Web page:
The method 800 of this example may include attaching the molded RD wafer (eg, its top or molded side) to a wafer support structure at block 845. Block 845 can include attaching the molded RD wafer to the wafer support structure in any of a variety of ways, without limitation Examples are provided here. Block 845 can share any or all of the features, for example, with block 245 of method 200 shown in FIG. 2 and exemplified herein.

FIG. 7E is an illustration of an example of providing various features of block 845 (eg, features of wafer support attachment). The wafer support structure 750 is attached to the molding material 730 and the top end sides of the dies 725, 726. The wafer support structure 750 can be attached, for example, using an adhesive. It is noted that in an assembly in which the tips of the plurality of dies 725, 726 are covered by the molding material 730, the wafer support structure 750 can only be directly coupled to the top end of the molding material 730.

In general, block 845 can include attaching the molded RD wafer (eg, its top or molded side) to a wafer support structure. Thus, the scope of this disclosure should not be limited by the features of any particular type of wafer support structure, or by any particular manner of attachment of a wafer support structure.

The method 200 of this example can include removing a support layer from the RD wafer at block 850. Block 850 can include removing the support layer in any of a variety of ways, non-limiting examples of which are presented herein. Block 850 can share any or all of the features, for example, with block 250 of method 200 shown in FIG. 2 and exemplified herein.

As discussed herein, the RD wafer can include a support layer on which an RD structure is formed and/or carried. The support layer can, for example, comprise a semiconductor material (eg, germanium). In an exemplary scenario in which the support layer includes a germanium wafer layer, the block 850 can include removing the germanium (eg, removing all of the germanium from the RD wafer, removing the germanium from the RD wafer) Almost all (for example at least 90% or 95%), etc.). For example, block 850 can include mechanically grinding almost all of the crucible, followed by a dry or wet chemical etch to remove the remainder (or the remaining Almost all of the rest). In an exemplary scenario in which the support layer is loosely attached to the RD structure formed (or carried) thereon, the block 850 can include a pull or peel to separate the support layer from the RD structure.

FIG. 7F is an illustration of an example of providing various features of block 850 (eg, support layer removal features). For example, the support layer 705 (shown in Figure 7E) is removed from the RD structure 710. In the illustrated example, the RD structure 710 can still include a substrate dielectric layer 711 (e.g., oxide, nitride, etc.) as discussed herein.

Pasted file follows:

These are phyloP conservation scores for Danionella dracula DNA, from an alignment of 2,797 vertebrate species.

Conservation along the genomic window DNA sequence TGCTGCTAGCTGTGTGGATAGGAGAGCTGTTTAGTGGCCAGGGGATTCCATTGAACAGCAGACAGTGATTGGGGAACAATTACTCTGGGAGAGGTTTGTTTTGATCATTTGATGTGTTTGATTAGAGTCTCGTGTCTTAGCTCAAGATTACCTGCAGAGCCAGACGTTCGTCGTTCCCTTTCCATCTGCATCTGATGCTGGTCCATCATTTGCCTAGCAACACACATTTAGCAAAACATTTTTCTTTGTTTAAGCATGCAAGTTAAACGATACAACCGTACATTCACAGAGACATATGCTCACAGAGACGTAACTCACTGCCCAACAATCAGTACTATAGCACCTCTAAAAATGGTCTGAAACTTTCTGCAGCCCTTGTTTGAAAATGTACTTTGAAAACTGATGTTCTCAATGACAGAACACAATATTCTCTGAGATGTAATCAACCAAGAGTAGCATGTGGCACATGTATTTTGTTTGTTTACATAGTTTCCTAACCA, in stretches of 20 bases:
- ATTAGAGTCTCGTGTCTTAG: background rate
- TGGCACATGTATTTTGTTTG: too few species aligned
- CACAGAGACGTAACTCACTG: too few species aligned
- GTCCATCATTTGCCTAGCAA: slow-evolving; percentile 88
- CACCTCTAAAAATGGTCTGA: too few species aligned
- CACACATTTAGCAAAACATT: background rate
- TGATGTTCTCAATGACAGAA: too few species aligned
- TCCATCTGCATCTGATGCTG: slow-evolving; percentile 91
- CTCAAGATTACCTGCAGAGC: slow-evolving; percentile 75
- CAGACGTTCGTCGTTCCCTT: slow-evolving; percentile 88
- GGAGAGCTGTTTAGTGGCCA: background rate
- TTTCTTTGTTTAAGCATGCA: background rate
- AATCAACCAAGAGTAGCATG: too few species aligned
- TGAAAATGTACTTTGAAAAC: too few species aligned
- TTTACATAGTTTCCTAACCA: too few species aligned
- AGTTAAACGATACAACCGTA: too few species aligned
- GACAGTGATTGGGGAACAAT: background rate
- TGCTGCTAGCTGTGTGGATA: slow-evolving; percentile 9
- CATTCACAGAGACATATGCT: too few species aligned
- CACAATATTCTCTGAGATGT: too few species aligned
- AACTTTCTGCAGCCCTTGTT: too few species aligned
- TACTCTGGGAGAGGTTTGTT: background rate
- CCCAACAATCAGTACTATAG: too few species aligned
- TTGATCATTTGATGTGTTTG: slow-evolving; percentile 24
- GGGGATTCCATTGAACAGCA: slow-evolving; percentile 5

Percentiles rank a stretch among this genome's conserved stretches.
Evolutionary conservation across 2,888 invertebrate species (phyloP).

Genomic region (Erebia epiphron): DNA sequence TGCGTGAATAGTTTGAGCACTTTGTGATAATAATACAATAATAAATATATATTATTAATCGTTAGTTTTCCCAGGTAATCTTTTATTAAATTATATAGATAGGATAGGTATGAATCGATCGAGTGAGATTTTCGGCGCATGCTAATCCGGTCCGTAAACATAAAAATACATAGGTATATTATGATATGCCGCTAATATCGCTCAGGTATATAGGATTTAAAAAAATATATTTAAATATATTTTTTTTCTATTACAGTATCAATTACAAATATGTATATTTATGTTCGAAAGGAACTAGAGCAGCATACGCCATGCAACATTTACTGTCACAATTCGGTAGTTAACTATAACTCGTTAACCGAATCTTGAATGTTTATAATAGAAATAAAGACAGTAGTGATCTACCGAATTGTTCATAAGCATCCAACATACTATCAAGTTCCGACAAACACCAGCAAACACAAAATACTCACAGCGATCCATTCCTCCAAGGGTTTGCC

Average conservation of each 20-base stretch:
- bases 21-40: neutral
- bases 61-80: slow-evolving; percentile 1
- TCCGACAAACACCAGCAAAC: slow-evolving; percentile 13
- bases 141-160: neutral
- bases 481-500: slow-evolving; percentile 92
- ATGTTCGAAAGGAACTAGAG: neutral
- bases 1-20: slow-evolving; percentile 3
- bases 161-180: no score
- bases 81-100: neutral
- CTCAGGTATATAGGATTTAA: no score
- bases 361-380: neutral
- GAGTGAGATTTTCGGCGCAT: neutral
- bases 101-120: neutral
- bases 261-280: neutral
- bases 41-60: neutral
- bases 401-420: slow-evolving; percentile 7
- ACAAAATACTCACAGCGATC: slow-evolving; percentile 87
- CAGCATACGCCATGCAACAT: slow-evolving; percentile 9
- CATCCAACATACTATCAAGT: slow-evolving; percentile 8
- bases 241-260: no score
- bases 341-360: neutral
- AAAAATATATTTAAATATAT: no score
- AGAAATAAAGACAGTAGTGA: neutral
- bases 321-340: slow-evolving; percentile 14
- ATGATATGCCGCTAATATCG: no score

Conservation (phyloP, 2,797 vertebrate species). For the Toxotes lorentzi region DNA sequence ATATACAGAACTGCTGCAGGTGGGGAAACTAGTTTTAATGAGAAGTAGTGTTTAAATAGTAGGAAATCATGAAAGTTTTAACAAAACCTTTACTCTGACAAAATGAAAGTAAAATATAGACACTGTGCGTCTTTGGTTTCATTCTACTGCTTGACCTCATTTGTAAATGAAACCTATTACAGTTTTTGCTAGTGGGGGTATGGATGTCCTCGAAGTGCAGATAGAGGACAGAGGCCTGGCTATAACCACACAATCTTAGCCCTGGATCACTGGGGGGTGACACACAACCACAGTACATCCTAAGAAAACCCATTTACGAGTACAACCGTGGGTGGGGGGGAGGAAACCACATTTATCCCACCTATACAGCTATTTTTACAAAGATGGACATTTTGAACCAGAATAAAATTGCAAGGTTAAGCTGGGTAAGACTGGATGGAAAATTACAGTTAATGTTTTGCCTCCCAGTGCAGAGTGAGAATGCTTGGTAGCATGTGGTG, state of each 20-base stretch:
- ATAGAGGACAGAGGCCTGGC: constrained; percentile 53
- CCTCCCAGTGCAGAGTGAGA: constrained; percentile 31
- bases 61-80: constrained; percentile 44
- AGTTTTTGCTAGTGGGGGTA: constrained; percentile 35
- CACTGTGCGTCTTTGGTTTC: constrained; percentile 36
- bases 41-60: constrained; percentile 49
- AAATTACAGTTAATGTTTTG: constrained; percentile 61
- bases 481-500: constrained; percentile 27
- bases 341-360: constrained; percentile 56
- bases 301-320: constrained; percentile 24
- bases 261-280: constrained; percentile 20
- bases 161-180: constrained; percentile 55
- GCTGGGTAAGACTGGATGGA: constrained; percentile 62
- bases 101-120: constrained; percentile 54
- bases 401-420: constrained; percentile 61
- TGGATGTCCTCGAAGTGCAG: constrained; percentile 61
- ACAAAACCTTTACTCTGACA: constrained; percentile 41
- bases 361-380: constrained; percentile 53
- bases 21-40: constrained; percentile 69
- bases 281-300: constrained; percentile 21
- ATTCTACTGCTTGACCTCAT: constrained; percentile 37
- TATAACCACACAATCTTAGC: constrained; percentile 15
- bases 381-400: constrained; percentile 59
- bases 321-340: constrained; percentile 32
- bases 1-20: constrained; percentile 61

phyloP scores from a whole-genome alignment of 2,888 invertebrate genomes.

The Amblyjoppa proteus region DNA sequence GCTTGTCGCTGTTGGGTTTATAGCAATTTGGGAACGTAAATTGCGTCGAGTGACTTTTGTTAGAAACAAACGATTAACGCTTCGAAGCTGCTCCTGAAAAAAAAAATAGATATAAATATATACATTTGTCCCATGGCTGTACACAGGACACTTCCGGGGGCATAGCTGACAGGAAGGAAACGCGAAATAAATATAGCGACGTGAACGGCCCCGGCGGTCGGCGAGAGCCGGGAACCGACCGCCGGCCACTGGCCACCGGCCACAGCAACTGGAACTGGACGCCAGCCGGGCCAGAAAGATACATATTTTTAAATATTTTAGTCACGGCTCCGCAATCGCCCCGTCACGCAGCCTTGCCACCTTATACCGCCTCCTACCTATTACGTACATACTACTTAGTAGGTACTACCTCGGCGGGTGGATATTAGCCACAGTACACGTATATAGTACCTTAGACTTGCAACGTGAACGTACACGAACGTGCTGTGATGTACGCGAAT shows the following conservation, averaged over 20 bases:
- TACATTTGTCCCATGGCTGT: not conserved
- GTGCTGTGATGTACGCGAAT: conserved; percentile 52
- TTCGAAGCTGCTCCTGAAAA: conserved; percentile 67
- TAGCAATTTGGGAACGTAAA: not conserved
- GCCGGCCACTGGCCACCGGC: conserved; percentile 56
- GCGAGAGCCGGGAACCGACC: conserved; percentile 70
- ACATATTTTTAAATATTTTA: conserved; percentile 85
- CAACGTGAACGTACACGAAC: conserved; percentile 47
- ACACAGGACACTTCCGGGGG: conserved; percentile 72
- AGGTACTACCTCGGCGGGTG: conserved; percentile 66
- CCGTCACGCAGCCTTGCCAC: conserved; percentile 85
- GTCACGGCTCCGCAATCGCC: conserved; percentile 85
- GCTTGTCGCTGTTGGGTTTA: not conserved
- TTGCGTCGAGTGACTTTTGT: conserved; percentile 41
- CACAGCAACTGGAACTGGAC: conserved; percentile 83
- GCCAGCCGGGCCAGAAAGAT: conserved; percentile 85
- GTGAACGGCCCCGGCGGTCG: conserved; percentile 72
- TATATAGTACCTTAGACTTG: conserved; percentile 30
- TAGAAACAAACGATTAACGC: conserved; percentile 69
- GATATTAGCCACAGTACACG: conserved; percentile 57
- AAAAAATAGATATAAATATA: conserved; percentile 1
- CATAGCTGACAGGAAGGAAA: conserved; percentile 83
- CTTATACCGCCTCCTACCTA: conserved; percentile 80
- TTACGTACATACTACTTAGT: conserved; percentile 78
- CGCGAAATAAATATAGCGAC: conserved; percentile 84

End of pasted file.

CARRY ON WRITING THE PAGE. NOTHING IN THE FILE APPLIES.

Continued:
In general, block 850 can include removing a support layer from the RD wafer. Thus, the scope of this disclosure should not be limited by the characteristics of any particular type of wafer material or by any particular manner of wafer material removal.

The method 800 of this example may include forming and patterning a redistribution layer (RDL) dielectric layer for etching an oxide layer of the RD structure. Block 855 can include forming and patterning the RDL dielectric layer in any of a variety of ways, non-limiting examples of which are presented herein. Block 855 can share any or all of the features, for example, with block 255 of method 200 shown in FIG. 2 and exemplified herein.

FIG. 7G is a diagram showing an example of various features of block 855. For example, the RDL dielectric layer 771 is formed and patterned on the base dielectric layer 711. The patterned RDL dielectric layer 771 can include, for example, a via 772 through the RDL dielectric layer 771. For example, the base dielectric layer 711 can be etched through the via 772 (eg, at block 860) and conductive A line (or a portion thereof) can be formed (e.g., at block 865) in the through hole 772.

In general, block 855 can include, for example, forming and patterning a dielectric layer (eg, an RDL dielectric layer) on the substrate dielectric layer. Therefore, the scope of this disclosure should not be It is limited by the characteristics of a particular dielectric layer or by a particular manner of forming a dielectric layer.